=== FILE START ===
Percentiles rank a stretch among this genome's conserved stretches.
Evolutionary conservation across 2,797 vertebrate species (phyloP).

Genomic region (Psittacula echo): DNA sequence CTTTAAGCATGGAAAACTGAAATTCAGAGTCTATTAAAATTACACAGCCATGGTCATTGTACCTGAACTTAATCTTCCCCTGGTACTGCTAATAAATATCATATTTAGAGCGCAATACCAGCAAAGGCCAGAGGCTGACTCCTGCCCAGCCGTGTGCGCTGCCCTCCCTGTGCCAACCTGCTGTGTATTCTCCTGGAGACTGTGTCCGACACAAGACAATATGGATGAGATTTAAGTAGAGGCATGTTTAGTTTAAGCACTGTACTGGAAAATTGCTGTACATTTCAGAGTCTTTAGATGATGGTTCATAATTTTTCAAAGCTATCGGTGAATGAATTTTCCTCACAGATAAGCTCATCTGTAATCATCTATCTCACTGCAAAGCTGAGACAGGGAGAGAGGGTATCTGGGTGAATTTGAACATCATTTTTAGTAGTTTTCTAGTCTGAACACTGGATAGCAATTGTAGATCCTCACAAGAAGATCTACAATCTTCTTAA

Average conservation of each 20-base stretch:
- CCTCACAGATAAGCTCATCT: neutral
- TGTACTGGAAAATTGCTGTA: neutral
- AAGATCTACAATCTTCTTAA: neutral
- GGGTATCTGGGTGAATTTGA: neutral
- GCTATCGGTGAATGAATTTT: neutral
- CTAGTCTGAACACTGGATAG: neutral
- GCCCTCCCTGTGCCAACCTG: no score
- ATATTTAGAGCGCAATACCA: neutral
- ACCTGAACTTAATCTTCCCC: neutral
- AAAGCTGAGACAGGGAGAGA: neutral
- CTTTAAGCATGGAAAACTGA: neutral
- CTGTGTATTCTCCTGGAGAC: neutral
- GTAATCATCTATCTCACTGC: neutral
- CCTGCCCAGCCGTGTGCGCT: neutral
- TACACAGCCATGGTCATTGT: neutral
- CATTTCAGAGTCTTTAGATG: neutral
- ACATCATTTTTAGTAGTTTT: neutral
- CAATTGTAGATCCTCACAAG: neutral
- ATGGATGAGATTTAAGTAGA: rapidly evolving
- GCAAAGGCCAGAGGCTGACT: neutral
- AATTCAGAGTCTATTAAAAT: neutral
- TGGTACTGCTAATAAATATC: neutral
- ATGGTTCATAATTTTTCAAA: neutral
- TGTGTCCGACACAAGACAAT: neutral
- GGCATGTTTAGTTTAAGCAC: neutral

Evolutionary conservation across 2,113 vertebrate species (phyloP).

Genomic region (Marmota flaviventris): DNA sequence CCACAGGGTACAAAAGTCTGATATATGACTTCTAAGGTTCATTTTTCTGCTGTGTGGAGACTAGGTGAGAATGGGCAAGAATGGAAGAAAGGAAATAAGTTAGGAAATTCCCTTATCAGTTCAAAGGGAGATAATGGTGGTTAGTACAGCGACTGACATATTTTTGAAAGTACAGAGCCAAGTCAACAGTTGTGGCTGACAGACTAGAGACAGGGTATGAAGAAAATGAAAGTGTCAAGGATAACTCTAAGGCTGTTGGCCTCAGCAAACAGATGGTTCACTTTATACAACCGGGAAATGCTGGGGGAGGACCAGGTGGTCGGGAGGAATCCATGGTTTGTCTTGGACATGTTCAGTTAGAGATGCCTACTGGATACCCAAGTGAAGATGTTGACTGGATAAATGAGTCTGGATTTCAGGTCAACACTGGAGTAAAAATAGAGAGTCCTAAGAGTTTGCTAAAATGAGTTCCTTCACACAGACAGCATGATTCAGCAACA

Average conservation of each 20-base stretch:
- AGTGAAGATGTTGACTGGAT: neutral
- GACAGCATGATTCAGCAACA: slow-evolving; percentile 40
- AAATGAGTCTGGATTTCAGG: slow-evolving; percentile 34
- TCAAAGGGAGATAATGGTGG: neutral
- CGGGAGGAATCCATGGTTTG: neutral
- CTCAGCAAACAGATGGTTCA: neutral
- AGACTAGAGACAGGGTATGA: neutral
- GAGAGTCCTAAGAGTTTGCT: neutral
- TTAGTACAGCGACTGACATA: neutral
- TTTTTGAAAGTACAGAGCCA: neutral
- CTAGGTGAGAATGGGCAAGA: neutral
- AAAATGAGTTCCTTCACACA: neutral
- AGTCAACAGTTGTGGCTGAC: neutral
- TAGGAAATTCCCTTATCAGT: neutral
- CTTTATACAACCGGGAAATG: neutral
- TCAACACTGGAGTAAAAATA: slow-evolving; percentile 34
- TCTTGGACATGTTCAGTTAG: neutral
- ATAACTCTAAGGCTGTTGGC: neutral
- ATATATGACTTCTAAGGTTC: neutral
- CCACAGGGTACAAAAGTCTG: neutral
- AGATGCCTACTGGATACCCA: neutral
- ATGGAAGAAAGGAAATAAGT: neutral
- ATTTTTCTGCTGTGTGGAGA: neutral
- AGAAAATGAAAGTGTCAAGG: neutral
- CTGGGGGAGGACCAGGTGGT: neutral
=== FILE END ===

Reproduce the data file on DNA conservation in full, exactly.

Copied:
Percentiles rank a stretch among this genome's conserved stretches.
Evolutionary conservation across 2,797 vertebrate species (phyloP).

Genomic region (Psittacula echo): DNA sequence CTTTAAGCATGGAAAACTGAAATTCAGAGTCTATTAAAATTACACAGCCATGGTCATTGTACCTGAACTTAATCTTCCCCTGGTACTGCTAATAAATATCATATTTAGAGCGCAATACCAGCAAAGGCCAGAGGCTGACTCCTGCCCAGCCGTGTGCGCTGCCCTCCCTGTGCCAACCTGCTGTGTATTCTCCTGGAGACTGTGTCCGACACAAGACAATATGGATGAGATTTAAGTAGAGGCATGTTTAGTTTAAGCACTGTACTGGAAAATTGCTGTACATTTCAGAGTCTTTAGATGATGGTTCATAATTTTTCAAAGCTATCGGTGAATGAATTTTCCTCACAGATAAGCTCATCTGTAATCATCTATCTCACTGCAAAGCTGAGACAGGGAGAGAGGGTATCTGGGTGAATTTGAACATCATTTTTAGTAGTTTTCTAGTCTGAACACTGGATAGCAATTGTAGATCCTCACAAGAAGATCTACAATCTTCTTAA

Average conservation of each 20-base stretch:
- CCTCACAGATAAGCTCATCT: neutral
- TGTACTGGAAAATTGCTGTA: neutral
- AAGATCTACAATCTTCTTAA: neutral
- GGGTATCTGGGTGAATTTGA: neutral
- GCTATCGGTGAATGAATTTT: neutral
- CTAGTCTGAACACTGGATAG: neutral
- GCCCTCCCTGTGCCAACCTG: no score
- ATATTTAGAGCGCAATACCA: neutral
- ACCTGAACTTAATCTTCCCC: neutral
- AAAGCTGAGACAGGGAGAGA: neutral
- CTTTAAGCATGGAAAACTGA: neutral
- CTGTGTATTCTCCTGGAGAC: neutral
- GTAATCATCTATCTCACTGC: neutral
- CCTGCCCAGCCGTGTGCGCT: neutral
- TACACAGCCATGGTCATTGT: neutral
- CATTTCAGAGTCTTTAGATG: neutral
- ACATCATTTTTAGTAGTTTT: neutral
- CAATTGTAGATCCTCACAAG: neutral
- ATGGATGAGATTTAAGTAGA: rapidly evolving
- GCAAAGGCCAGAGGCTGACT: neutral
- AATTCAGAGTCTATTAAAAT: neutral
- TGGTACTGCTAATAAATATC: neutral
- ATGGTTCATAATTTTTCAAA: neutral
- TGTGTCCGACACAAGACAAT: neutral
- GGCATGTTTAGTTTAAGCAC: neutral

Evolutionary conservation across 2,113 vertebrate species (phyloP).

Genomic region (Marmota flaviventris): DNA sequence CCACAGGGTACAAAAGTCTGATATATGACTTCTAAGGTTCATTTTTCTGCTGTGTGGAGACTAGGTGAGAATGGGCAAGAATGGAAGAAAGGAAATAAGTTAGGAAATTCCCTTATCAGTTCAAAGGGAGATAATGGTGGTTAGTACAGCGACTGACATATTTTTGAAAGTACAGAGCCAAGTCAACAGTTGTGGCTGACAGACTAGAGACAGGGTATGAAGAAAATGAAAGTGTCAAGGATAACTCTAAGGCTGTTGGCCTCAGCAAACAGATGGTTCACTTTATACAACCGGGAAATGCTGGGGGAGGACCAGGTGGTCGGGAGGAATCCATGGTTTGTCTTGGACATGTTCAGTTAGAGATGCCTACTGGATACCCAAGTGAAGATGTTGACTGGATAAATGAGTCTGGATTTCAGGTCAACACTGGAGTAAAAATAGAGAGTCCTAAGAGTTTGCTAAAATGAGTTCCTTCACACAGACAGCATGATTCAGCAACA

Average conservation of each 20-base stretch:
- AGTGAAGATGTTGACTGGAT: neutral
- GACAGCATGATTCAGCAACA: slow-evolving; percentile 40
- AAATGAGTCTGGATTTCAGG: slow-evolving; percentile 34
- TCAAAGGGAGATAATGGTGG: neutral
- CGGGAGGAATCCATGGTTTG: neutral
- CTCAGCAAACAGATGGTTCA: neutral
- AGACTAGAGACAGGGTATGA: neutral
- GAGAGTCCTAAGAGTTTGCT: neutral
- TTAGTACAGCGACTGACATA: neutral
- TTTTTGAAAGTACAGAGCCA: neutral
- CTAGGTGAGAATGGGCAAGA: neutral
- AAAATGAGTTCCTTCACACA: neutral
- AGTCAACAGTTGTGGCTGAC: neutral
- TAGGAAATTCCCTTATCAGT: neutral
- CTTTATACAACCGGGAAATG: neutral
- TCAACACTGGAGTAAAAATA: slow-evolving; percentile 34
- TCTTGGACATGTTCAGTTAG: neutral
- ATAACTCTAAGGCTGTTGGC: neutral
- ATATATGACTTCTAAGGTTC: neutral
- CCACAGGGTACAAAAGTCTG: neutral
- AGATGCCTACTGGATACCCA: neutral
- ATGGAAGAAAGGAAATAAGT: neutral
- ATTTTTCTGCTGTGTGGAGA: neutral
- AGAAAATGAAAGTGTCAAGG: neutral
- CTGGGGGAGGACCAGGTGGT: neutral